Mere days after becoming 2022 WNBA champions with their Las Vegas Aces, season MVP A’ja Wilson, All-star one Kelsey Plum and Finals Most Valuable Player Chelsea Gray were prepping for the FIBA World Cup in Australia.
A week later, Down Under, they each added a gold medal to their trophy cabinets.
Wilson’s resume for the year reads like Hall hoop history. WNBA All-star. All 1st Team. Leader in blocks. Defensive Player of the Year. Most Valuable Player. Commissioner’s Cup championship. Women’s National Basketball Association champion. FIBA World Cup All-star 5. Of course, World Cup champion. And FIBA MVP too.
Kendrick Lamar album, number three.
Statistically the greatest ever in their world dominance (it wasn’t even funny how they handled Korea). This is a US women’s basketball team, fresh off tearing through Tokyo to win more Olympic Golds in a row than the men.
It’s just automatic. Like driving a car, or the lane. Brushing your teeth in the morning. Taking out the trash at night.
Saturday in Sydney they finished off China, 83-61, to become the world’s greatest, again. Make that 60 straight wins in world and Olympic competition since 2006. Even the Dream Team couldn’t imagine dominance like this.
It’s special. Like Seattle Storm legend Lauren Jackson returning one last time for her Opals, back home. Retiring like former teammate Sue Bird.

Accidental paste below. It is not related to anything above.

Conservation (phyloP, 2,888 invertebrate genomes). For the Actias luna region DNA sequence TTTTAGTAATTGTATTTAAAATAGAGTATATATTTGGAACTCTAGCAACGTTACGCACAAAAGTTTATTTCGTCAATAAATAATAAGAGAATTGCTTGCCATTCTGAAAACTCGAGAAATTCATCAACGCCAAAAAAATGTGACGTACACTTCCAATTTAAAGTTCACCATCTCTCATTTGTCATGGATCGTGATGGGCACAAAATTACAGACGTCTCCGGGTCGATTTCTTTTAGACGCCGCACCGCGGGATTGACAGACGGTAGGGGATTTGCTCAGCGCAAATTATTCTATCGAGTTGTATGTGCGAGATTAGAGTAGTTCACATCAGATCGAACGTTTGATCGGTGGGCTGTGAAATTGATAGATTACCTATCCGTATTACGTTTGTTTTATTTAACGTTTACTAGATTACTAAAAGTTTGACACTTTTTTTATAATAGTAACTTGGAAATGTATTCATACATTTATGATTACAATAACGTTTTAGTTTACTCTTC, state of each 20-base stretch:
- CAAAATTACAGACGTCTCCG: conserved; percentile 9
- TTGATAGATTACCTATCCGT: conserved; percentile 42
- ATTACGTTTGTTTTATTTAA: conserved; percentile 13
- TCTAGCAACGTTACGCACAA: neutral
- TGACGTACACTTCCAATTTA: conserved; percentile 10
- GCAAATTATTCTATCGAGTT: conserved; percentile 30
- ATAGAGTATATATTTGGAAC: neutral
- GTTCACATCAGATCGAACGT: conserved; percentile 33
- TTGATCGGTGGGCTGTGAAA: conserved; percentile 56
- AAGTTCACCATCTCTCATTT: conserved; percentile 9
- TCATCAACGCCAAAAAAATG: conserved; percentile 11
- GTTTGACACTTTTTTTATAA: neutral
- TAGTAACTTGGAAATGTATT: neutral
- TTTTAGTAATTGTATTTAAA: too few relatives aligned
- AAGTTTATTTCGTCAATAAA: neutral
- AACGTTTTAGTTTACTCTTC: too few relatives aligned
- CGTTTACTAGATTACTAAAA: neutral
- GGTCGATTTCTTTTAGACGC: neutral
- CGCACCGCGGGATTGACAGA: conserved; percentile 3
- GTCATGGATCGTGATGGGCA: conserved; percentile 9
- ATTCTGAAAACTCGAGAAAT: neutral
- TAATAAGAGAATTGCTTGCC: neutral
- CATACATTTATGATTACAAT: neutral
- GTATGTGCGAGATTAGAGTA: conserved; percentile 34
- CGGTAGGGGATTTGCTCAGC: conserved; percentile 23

The win over China became the largest point margin since 1983. Reminding us of their brothers in Barcelona, 1992, Team USA beat the rest of the planet right off the axis. By an average of 40.75. Besting their Beijing advantage of 37.625, back in 2008.
Kendrick Lamar, albu…you get the idea.
The rest of the world seemed damned against the Stars and Stripes, who were without Bird, fellow retiree Sylvia Fowles, fellow GOAT Diana Taurasi and now former teammate Tina Charles. And also, of course, the great Brittney Griner. Washington Mystics draftee Shakira Austin (the third pick, about to make the world sick) tweeted it best, “BG should have another medal. FREE HER.”
Our protest sentiments exactly.
Minnesota Lynx coach Cheryl Reeve replaced the great Dawn Staley, too. Leading the young, legendary likes of Breanna Stewart, Jewell Loyd, Kahleah Copper, Sabrina Ionescu and many more to a podium finish in pole position for this global race.
It was business as usual for the rest of the US on what A’ja Wilson dubbed “a business trip”. It’s not disrespect. She just puts on her hard hat before her championship cap. She’s been going to work all year.
In a spoilt summer of women’s and international basketball, we now have the new NBA year to look forward to and its preseason Global Games, as one scorching season wraps ready for another. As for the US women, they will mark their 2024 diaries for Paris, where they look to continue their je ne sais quoi.